Visual Basic for Applications (VBA), the programming language and environment is available to Access as well as the other Office applications. One can, therefore, create powerful data-centric applications by incorporating VBA programming techniques. Access programmers take the standard databases with tables, forms, and reports to the next level and can deal with unique user needs that one’s particular database may need to handle through programming. You can for example use loops as part of your code to loop through thousands of records and extract and export certain records of interest.
6) Create Integrated Office Applications
Let’s say you are working for a company and your co-workers prefer using Excel or even Word for certain tasks or for viewing certain data. You can easily create Access Applications that accommodate your co-workers. For example, you can create an Access database that is linked to tables in Excel, so your co-workers who are more comfortable using Excel can still use Excel for data entry. You can also through VBA export and copy elements of your Access reports to Word documents. When using Excel and Access correctly together in an integrated Access/Excel application you can take advantage of Excel’s data analysis features such as Pivot Tables and Access’s data manipulation features and functionality such as queries and SQL queries for final outputs. You can also easily export Access reports or other objects as PDFs for viewing.
Access has multi-user features that allow one to share one’s database with up to 40 people at a time. When placed in a shared location, up to 40 people can use the database simultaneously. This means that if multiple users or admin need to update or engage with the same database then they can all make changes or edits without the changes being lost. Later versions of Access also allow one to create a Web Application that allows users to edit and change certain aspects of the same database using a web browser. Due to the ubiquitous nature of the Office software packages, one can also share the databases one has created in Access very easily, as single copy standalone databases as well.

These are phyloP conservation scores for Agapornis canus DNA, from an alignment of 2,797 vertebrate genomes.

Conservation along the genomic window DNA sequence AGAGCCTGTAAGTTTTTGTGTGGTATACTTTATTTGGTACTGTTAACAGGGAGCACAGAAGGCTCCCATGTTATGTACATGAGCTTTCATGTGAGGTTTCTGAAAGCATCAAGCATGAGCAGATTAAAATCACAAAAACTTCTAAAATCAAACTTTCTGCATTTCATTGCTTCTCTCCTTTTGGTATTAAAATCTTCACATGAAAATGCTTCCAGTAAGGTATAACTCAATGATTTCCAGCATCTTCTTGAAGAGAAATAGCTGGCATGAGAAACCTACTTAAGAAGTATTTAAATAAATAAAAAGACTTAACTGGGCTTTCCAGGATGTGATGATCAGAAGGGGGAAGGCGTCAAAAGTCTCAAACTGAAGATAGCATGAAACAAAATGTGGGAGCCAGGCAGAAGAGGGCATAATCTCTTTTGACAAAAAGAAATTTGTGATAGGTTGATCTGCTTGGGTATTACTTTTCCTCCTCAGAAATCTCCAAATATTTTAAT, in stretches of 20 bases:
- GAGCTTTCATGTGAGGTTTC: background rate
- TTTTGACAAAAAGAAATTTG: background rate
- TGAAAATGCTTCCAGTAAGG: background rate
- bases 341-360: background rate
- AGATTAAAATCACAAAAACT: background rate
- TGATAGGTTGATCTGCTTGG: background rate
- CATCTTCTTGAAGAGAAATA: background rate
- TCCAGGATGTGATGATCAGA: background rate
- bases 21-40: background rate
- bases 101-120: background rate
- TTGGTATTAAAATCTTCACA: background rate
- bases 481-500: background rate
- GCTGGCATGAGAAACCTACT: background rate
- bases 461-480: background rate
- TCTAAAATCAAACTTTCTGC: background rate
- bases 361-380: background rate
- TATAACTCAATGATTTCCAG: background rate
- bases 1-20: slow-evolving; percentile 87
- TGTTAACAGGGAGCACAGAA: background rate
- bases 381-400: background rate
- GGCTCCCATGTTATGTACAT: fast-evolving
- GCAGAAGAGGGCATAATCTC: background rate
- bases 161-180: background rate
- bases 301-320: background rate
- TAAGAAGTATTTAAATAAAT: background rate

8) Handy Templates and Wizards available
There are many database templates available for Access, which automate most of the popular database functionality and one can download nutrition tracking database applications as well as project management database applications that are already fully fledged and basically just need data entry. Access also comes with wizards that break creating database objects such as forms, queries, and reports into step-by-step bite-sized chunks, which takes the headaches out of creating these database objects from scratch.
9) Use Access Runtime to send your databases to clients who don’t have Access
Let’s say you are an Access developer/programmer or database consultant who has designed an Access application or sample application that you would like to send to clients and/or prospective clients. The only problem is that the client or prospective client does not have Access installed on their system. One can however easily workaround this problem, by using Access Runtime. Microsoft provides Access Runtime as a free download. One can thus design fully fledged databases and applications in Access and allow clients or prospective clients, who do not have Access installed, to view and engage with your database through Access Runtime. It’s also useful when one wants to send sample databases that you do not want to be edited since Runtime versions do not have most of the design related interfaces enabled, and thus end users cannot create their own objects or modify the objects in your database. So through the use of Runtime, you can showcase your Access abilities by distributing your sample Access databases to prospective clients as well as deliver databases that cannot be edited to existing clients, who do not have Access installed.
10) Active User Community and many learning materials available for Access
Access is the most popular global desktop database management system and has been around for more than a decade. Consequently, there is an active user community that can easily assist people new to Access with Access related questions. There are a myriad of learning materials such as manuals, websites, and forums that are exclusively devoted to Access, so if you do decide to embark on the Access learning journey, you will never be at the loss when it comes to assistance or tutorials.
Related: MS Access 2016 Master Class: Beginner to Advanced (Affiliate Link).
Microsoft Access is a multi-faceted, easily available database management system that allows one to create databases, SQL queries and data-centric applications with ease. While not as high powered as industrial DBMS’s – it is much cheaper and more accessible. There are many more advantages to using Access as a DBMS and we have just reviewed the top ten reasons here for adopting Access to your personal or company desktop DBMS to handle certain business needs.
Do you use Microsoft Access for database creation currently? Please feel free to comment in the comments section.